I'm pleased to see that some of the local businesses where I live are starting to use Facebook properly to announce events and sales. I've recently subscribed to the updates of a local bar that sometimes hosts live performances. Usually this only results in knowledge of the concerts I'd like to see, but cannot go to because of my parental duties, but this weekend, my in-laws were visiting, and my wife and I escaped to go see a local cover band, called Lost In Covers. The band consists of Cholo and Isaías, who are members of a bigger band in Santander, called Lazy. Cholo is the sound technician, and plays bass guitar, lead guitar, and mandolin superbly. Isaías plays acoustic guitar and sings beautifully. Almost all the covers they play are in English, which Isaías speaks well and sings to perfection. The music and vocals were at just the right volume for the space we were in, which makes a big difference. In my opinion, their best songs were their two newest additions to their repertoire, An Englishman In New York, by Sting, and Yellow, by Coldplay.
My wife confirmed that they're pretty easy on the eyes as well as the ears.
After their first set, I went to talk with them for a bit. I'm pretty sure I'm their first American fan, and they were very pleased to chat, even with the standard, "How long have you been playing?" sort of questions. I asked how many gigs they do a year, and they said that some months they only have one, but that this was their fourth gig this week, so it ebbs and flows. Then, as often happens, my wife asked the most insightful question, "How long does it take to prepare a new song?" Cholo explained that sometimes just running through it three times was enough to cement it in his mind, but that other times songs required more orchestration to pare it down from the full band version they are trying to mimic to just two instruments. Performing covers, especially very famous ones, is challenging because the audience already has very specific expectations for how each song should sound, but that sometimes you can shake things up by deciding to play softly for a part that should be loud or vice versa.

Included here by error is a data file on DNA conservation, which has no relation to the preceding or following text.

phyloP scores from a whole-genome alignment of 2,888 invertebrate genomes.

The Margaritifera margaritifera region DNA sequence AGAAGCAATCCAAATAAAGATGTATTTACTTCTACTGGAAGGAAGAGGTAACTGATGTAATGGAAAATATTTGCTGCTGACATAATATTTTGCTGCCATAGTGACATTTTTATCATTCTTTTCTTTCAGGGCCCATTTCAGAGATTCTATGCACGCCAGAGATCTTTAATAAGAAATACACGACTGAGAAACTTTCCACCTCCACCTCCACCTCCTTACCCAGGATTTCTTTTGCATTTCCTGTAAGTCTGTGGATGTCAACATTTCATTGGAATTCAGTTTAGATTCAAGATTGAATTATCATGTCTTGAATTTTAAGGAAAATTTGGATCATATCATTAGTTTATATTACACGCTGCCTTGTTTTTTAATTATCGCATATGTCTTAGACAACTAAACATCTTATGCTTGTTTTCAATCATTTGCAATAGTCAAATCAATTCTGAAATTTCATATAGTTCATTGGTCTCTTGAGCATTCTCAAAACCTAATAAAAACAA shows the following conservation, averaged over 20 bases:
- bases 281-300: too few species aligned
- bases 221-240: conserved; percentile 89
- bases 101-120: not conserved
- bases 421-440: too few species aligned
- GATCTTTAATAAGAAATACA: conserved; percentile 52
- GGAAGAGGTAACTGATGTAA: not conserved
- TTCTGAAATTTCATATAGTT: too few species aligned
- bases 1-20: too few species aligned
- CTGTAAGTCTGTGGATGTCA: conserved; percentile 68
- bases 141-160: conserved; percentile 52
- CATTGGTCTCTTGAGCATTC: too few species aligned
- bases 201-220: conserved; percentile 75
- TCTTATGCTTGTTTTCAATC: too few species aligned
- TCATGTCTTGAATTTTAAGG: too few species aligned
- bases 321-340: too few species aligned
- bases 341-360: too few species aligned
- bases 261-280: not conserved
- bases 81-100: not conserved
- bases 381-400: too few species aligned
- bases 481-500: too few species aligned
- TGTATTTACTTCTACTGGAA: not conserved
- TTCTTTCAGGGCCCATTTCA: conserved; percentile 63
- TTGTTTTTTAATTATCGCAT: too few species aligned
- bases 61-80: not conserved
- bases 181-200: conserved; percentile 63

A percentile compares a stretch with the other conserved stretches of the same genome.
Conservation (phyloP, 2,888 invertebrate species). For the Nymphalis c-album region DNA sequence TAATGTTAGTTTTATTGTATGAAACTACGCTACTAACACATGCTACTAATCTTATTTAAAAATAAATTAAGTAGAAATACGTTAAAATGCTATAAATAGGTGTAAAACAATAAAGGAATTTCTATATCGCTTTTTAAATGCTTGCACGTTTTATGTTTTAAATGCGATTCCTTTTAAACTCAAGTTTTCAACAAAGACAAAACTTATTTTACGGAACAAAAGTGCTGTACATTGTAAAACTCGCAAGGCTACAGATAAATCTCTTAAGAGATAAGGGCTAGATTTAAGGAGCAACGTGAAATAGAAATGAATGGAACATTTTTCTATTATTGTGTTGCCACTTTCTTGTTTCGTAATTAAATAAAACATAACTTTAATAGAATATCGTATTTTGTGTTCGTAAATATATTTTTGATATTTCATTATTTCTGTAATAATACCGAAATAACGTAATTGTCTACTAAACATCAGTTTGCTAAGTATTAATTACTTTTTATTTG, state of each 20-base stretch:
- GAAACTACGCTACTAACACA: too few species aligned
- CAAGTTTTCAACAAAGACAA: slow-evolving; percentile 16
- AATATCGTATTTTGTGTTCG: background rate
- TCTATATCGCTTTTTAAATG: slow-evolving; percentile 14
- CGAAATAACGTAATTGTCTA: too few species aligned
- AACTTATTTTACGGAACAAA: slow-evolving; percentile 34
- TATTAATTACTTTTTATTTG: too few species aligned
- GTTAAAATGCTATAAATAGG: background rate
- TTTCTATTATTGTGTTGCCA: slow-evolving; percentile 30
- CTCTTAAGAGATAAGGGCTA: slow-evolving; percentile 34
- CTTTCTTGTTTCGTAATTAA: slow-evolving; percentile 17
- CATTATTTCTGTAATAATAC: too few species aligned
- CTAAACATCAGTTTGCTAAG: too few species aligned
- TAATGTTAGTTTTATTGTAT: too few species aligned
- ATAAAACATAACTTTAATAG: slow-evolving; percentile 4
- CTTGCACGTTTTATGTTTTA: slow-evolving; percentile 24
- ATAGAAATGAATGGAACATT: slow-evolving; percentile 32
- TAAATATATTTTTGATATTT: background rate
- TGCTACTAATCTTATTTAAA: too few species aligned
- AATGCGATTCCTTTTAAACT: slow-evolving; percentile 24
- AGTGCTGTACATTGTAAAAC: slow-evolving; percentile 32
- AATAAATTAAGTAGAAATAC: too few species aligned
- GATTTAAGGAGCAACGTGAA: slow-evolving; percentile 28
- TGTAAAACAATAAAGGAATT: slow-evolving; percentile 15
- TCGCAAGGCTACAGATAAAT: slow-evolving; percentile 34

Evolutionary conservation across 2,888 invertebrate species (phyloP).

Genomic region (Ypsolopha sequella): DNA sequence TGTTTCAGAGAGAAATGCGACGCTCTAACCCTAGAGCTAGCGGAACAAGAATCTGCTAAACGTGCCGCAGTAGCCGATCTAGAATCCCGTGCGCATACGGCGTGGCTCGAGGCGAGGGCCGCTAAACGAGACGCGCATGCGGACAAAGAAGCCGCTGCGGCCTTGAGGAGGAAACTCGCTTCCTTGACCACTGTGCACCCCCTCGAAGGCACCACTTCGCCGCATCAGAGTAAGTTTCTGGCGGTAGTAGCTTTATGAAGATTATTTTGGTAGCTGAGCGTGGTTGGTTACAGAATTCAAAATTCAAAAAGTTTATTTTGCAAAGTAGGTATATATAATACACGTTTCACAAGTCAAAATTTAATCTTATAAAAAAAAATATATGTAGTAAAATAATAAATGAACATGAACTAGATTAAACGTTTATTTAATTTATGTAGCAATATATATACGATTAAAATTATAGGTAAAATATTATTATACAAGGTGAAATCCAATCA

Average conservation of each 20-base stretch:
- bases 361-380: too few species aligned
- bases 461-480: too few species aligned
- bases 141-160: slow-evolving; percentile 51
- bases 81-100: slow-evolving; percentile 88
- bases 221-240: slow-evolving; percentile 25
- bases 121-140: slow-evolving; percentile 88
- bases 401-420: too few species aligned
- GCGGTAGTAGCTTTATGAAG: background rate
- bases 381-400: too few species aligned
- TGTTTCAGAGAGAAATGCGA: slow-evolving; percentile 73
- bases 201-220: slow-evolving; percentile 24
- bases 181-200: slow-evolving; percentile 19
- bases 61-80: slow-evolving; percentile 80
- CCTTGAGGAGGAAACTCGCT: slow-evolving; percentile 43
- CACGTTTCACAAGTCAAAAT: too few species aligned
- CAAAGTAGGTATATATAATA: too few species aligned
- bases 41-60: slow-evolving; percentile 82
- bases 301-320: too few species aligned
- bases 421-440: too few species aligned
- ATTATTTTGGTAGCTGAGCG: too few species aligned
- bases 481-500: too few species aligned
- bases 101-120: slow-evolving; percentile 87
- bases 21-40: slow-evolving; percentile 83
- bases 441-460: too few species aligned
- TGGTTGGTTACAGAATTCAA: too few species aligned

When we went back in for the second half of the show, they dedicated the first song, a Johnny Cash hit, to me, asking if Folsom Prison was near North Carolina. I shrugged in ignorance, but before they strummed the last chord, I had looked it up and learned that it's in California.
I hope we can find a babysitter next time they are in town.